High-Res Helps
King Crimson’s new 27-disc box set Sailors’ Tales includes Blu-ray Discs with Steven Wilson’s 2009 and 2010 mixes of In the Wake of Poseidon, Lizard, and Islands, all in both 5.1 and stereo, with 96/24 uncompressed PCM and lossless DTS-HD Master Audio soundtracks. Following their earlier release on DVD-Audio, Lizard was generally deemed the chief beneficiary, with the 5.1-channel mix finally teasing the knots out of the album’s tangled textures. But Islands was the one that grabbed my attention with its masterful ebb and flow of rock instrumentation and odd pastoral elements like Harry Miller’s string bass, Mark Charig’s cornet, and Paulina Lucas’s wordless soprano. The reliable timbres of the Demand monitors made me realize how much the new mixes benefit from being released in a highresolution medium. The speakers also aced the dynamic swings of Poseidon, using the calm “Peace—

A Beginning” and “Cadence and Cascade” to bookend the all-out sonic assault of “Pictures of a City” and the declaiming mellotrons of the title track. As with the more aggressive movie soundtracks, a high comfort level held it all together.

I challenged the Demand D11 monitors to make distinctions between two vintage vinyl releases of Debussy’s La Mer: with Daniel Barenboim leading the Orchestre de Paris (Deutsche Grammophon, 1978) and with Leopold Stokowski leading the London Symphony Orchestra (London Phase 4, 1970). Both were treble-forward, and I expect no less of two closed-miked multi-track orchestral recordings from that period. Phase 4, in particular, has a reputation for being too “hot”—yet the D11’s account of the Stokowski was a tad warmer and a lot smoother, with a more full-bodied string sound to fill out its well-defined edges, more ambience, more magic, and more virtuosity than I expected. (But I would say that, being a Phase 4 addict. Stokowski’s own orchestration of Mussorgsky’s Pictures at an Exhibition was the first classical LP I ever bought. No one, including Karajan, could beat it.)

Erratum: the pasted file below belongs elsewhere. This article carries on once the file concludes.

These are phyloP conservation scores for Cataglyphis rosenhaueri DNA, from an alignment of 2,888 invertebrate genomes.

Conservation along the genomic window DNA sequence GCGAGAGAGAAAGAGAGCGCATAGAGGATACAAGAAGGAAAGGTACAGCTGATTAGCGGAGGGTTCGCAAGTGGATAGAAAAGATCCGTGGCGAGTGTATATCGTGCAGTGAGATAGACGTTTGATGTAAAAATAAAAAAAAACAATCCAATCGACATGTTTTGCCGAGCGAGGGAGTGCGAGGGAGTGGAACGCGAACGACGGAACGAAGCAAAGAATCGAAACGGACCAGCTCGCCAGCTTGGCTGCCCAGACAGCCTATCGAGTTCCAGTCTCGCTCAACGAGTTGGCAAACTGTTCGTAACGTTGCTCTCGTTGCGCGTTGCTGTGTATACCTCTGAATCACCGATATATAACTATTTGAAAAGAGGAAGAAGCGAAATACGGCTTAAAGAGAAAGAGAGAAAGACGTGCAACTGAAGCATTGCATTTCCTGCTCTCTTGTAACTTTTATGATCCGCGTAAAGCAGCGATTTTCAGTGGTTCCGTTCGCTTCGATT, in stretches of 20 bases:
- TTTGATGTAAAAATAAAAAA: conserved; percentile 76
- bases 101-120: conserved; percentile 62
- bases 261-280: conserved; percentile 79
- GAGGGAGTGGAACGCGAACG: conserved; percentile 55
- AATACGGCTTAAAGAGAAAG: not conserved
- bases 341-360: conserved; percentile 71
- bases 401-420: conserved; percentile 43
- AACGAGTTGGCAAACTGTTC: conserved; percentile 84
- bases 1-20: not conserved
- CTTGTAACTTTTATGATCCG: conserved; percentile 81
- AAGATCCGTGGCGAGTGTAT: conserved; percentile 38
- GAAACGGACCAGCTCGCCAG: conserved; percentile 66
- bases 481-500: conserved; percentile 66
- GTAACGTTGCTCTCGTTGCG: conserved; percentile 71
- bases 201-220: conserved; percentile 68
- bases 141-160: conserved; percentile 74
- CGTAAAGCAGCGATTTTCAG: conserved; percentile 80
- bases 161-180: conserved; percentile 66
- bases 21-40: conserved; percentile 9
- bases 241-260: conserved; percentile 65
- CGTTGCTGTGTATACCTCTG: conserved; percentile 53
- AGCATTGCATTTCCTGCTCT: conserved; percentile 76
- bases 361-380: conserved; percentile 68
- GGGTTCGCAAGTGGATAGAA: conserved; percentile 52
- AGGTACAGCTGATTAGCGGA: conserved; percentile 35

Angel Delight (U.K. LP) is the product of a four-man Fairport Convention. Though shorn of its beloved songwriters, Sandy Denny and Richard Thompson, it held onto its scrappy rhythm section as the late Dave Swarbrick led it deeper into more English-tradition-rooted folk-rock territory. Newly elevated lead vocalists Swarbrick and Simon Nicol got spotlighted in the mix, and the D11 gave them due prominence alongside Swarb’s violin and mandolin. Fiddling around (sorry) with the SuperCube’s EQ settings, I liked what the low-bass-centric setting did overall. I expected the settings that emphasized midbass (with or without low-bass emphasis) to interact unfavorably with my room’s standing wave, but they were surprisingly listenable. Only the outputmaxing setting seemed crude by calling attention to the sub. In the best of all possible worlds, I’d prefer measurement-based room correction in a sub, but the SuperCube probably would prosper in more situations than a sub that allows no EQ tweaks at all (and that’s most of them).

Definitive Technology’s Demand Series is a brilliantly unorthodox design statement that makes good on its rhetoric and aspirations with deeply satisfying sound. And the CS9060 center’s active sub mated with the Demands here might alone be worth the investment—it is an excellent way to get a second sub into your system. However, that train of thought would derail were it not for the overall quality of the complementary D11 and D7. By sheer coincidence, I still had the system installed over last year’s Thanksgiving weekend and I gave thanks for it every day.